|Donald E. Hower|
During the summer of 1972, Donald E. Hower was hired as Director of Bands from his previous position as a trombone instructor at Ohio State. Under his direction, the fall term that year began with a newly reorganized concert band, the introduction of women into the band, and an attempt to rebuild interest after a tumultuous transition following the departure of Robert L. Arthur.
In 1975, Joe Campus was hired as the music arranger and Assistant Director. He developed a "new sound" for the Pitt Band. Mr. Vince Biancucci was hired as the Assistant Director and composer of the Band's drills and formations.
New uniforms were purchased in 1975 that closely patterned the existing uniforms, keeping the tradition of crossbelts, spats and pompons. The white shirt and tie were replaced for a "closed collar" style jacket with a brighter navy blue uniform.
A majorette corps under the direction of Larry Cervi, combined with the revamped style of shows and new uniforms, completed the "new look" of the Pitt Band. The majorettes were called "The Golden Girls", because of their gold sequined uniforms.
The 1975 season was a busy one that climaxed in a plane trip to El Paso, Texas to perform in the Sun Bowl where Pitt defeated Kansas. Because of extensive TV coverage during the 1975 season, more interest in the band developed, allowing the 96-member unit to expand to a 140-piece ensemble entering 1976. Practices during this time were over 8 hours a week plus Saturday mornings. Rewards for this hard work included trips to Chicago for the Notre Dame game and to College Park, MD to play Navy. The biggest game of the year in 1976 for both the football team and the Band was the Sugar Bowl in New Orleans, LA, where Pitt defeated Georgia and became national champions. The Band members performed with Chuck Mangione and Clarinetist Pete Fountain during halftime.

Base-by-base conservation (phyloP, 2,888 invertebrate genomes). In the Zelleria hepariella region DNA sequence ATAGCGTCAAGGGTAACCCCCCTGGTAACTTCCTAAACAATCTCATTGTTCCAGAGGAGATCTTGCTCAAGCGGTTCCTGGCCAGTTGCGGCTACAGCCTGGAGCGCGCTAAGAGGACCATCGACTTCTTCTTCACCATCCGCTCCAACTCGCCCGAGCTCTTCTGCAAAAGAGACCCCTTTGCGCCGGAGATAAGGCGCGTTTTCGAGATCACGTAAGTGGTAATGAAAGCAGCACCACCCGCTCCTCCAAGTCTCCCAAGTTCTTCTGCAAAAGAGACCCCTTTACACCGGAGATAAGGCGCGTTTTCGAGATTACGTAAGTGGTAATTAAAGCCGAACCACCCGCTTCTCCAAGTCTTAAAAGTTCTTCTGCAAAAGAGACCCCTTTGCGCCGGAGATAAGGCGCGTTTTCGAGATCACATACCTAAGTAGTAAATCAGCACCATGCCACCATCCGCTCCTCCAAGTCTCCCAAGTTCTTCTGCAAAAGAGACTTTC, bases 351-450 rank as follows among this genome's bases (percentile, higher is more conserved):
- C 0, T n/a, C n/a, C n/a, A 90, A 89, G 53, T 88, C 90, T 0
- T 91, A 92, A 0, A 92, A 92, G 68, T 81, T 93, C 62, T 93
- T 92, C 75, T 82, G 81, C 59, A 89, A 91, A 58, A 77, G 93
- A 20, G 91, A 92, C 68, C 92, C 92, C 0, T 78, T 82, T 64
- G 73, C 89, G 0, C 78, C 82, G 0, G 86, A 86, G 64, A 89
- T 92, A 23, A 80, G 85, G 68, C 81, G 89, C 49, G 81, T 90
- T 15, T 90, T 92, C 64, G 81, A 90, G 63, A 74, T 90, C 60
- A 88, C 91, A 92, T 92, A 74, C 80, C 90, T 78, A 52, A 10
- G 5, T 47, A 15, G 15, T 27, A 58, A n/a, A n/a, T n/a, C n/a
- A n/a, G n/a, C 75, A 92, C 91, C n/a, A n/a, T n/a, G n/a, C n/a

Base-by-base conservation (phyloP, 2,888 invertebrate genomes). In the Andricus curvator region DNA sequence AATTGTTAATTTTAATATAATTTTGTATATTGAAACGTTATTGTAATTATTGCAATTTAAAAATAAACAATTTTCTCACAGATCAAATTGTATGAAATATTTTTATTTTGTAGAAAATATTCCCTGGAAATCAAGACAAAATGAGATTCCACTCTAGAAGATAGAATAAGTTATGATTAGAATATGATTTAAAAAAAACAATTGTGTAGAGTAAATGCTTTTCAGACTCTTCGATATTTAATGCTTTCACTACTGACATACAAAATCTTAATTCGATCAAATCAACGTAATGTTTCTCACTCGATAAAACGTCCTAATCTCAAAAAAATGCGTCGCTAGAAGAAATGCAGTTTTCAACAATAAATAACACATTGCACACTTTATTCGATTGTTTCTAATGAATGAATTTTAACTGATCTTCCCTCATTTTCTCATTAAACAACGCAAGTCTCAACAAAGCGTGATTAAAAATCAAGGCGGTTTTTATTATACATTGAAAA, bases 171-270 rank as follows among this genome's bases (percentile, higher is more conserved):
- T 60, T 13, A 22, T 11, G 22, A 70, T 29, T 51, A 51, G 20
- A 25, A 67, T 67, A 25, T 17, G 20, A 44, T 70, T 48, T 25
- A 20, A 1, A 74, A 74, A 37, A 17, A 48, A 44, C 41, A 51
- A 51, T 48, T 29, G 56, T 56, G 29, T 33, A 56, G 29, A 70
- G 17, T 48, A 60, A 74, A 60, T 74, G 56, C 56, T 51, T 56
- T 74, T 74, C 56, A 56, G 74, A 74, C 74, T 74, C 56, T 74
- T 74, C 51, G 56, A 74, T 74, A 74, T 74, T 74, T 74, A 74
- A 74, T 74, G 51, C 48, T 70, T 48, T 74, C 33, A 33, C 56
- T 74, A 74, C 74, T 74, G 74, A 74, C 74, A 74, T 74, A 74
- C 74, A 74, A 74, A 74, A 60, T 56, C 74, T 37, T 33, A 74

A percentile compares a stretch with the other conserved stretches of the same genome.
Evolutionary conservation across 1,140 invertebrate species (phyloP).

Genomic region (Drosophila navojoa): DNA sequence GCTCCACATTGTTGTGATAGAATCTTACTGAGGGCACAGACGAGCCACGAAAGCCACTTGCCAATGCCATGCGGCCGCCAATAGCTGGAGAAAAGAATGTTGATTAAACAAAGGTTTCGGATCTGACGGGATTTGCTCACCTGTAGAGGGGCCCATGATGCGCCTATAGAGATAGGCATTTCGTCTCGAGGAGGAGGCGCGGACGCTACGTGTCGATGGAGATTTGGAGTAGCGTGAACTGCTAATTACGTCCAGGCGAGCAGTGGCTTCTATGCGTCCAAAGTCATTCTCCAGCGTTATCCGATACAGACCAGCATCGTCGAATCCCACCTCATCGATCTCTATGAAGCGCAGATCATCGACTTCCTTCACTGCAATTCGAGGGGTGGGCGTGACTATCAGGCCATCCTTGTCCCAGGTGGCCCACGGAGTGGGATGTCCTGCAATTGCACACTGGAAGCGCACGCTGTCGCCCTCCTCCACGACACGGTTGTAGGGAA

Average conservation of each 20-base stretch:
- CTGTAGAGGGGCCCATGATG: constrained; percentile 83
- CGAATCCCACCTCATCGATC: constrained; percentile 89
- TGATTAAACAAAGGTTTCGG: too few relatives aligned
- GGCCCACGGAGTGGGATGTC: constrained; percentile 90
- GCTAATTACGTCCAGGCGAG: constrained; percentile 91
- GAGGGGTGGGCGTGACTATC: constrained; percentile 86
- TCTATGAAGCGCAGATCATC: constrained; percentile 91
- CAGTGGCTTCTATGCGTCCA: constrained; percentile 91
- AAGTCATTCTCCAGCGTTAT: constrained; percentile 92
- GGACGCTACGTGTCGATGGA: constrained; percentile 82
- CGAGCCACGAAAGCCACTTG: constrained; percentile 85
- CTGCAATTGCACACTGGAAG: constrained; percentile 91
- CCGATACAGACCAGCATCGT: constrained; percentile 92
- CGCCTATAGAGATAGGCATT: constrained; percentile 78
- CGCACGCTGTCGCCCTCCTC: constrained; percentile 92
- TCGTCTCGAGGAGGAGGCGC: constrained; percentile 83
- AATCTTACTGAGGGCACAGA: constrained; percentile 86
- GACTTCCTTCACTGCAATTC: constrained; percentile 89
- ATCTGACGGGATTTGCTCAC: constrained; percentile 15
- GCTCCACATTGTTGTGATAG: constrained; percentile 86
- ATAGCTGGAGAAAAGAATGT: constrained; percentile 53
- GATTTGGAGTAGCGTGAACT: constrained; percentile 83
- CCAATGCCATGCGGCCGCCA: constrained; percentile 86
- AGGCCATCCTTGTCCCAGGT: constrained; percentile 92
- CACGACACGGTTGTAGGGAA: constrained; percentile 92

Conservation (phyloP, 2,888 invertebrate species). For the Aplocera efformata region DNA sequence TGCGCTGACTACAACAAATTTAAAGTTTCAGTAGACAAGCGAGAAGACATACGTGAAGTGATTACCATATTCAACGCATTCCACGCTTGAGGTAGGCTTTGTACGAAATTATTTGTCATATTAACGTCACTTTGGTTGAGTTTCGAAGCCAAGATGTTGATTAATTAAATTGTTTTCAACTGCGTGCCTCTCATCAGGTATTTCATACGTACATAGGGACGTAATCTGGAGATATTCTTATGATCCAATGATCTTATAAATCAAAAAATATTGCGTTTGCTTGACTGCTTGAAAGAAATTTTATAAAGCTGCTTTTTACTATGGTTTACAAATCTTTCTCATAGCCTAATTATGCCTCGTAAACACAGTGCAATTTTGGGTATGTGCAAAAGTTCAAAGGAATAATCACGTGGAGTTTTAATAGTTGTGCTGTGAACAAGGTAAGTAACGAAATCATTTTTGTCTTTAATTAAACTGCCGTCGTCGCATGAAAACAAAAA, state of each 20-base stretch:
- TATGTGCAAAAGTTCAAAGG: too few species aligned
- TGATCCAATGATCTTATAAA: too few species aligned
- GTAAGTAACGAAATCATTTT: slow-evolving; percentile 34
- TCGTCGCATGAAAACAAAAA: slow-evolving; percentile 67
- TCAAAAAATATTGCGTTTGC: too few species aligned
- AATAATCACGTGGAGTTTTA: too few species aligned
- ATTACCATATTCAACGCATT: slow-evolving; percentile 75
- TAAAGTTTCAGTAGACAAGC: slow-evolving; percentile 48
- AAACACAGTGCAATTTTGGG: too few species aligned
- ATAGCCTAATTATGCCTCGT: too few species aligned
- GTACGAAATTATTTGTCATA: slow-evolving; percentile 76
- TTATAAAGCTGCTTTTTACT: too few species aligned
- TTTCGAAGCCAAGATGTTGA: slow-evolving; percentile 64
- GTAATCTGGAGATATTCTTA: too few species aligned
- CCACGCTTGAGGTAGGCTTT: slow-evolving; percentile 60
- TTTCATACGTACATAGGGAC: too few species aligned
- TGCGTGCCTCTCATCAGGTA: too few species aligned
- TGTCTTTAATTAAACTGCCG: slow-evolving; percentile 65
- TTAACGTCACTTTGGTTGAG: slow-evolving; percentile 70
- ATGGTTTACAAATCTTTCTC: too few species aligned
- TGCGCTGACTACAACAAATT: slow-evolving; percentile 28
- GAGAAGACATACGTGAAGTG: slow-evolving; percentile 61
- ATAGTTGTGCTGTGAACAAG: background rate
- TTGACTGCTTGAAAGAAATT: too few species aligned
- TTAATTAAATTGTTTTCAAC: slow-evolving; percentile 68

The Band continued to expand its membership the following year, 1977, carrying over 180 members including alternates, with 160 marching on game day. The year was highlighted with the Jacksonville, FL Gator Bowl performance, where the Band did its Star Wars show for a national TV audience. In 1978 two service fraternities were formed, they were Iota Beta Kappa and Mu Kappa Upsilon. In 1980, the Band would make a repeat trip to the Gator Bowl, participating in the Main Street U.S.A. parade at Disneyland.
In the summer of 1982, the decision was made to move pre-season Band Camp from Camp Kon-O-Kwee to Pitt's Johnstown Campus. Although this ended a long 36-year tradition, the Band now had access to creature comforts such as hot water and indoor restroom facilities, which were unavailable at the rustic Camp Kon-O-Kwee. The most famous moment of that year was the Band's Blues Brothers show, which was very well received. The Band entered the field from the stands dressed in dark sunglasses and their Blues Brothers costumes, and had a great time performing for the somewhat startled audience! The Cotton Bowl, in Dallas, TX was the year's final performance. CBS requested an encore performance of the Blues Brothers show, and the Band was happy to oblige for the national TV audience.
Donald Hower resigned his post as Director of Bands in 1985. He retired in 2014 as Director of Bands at Washington State University.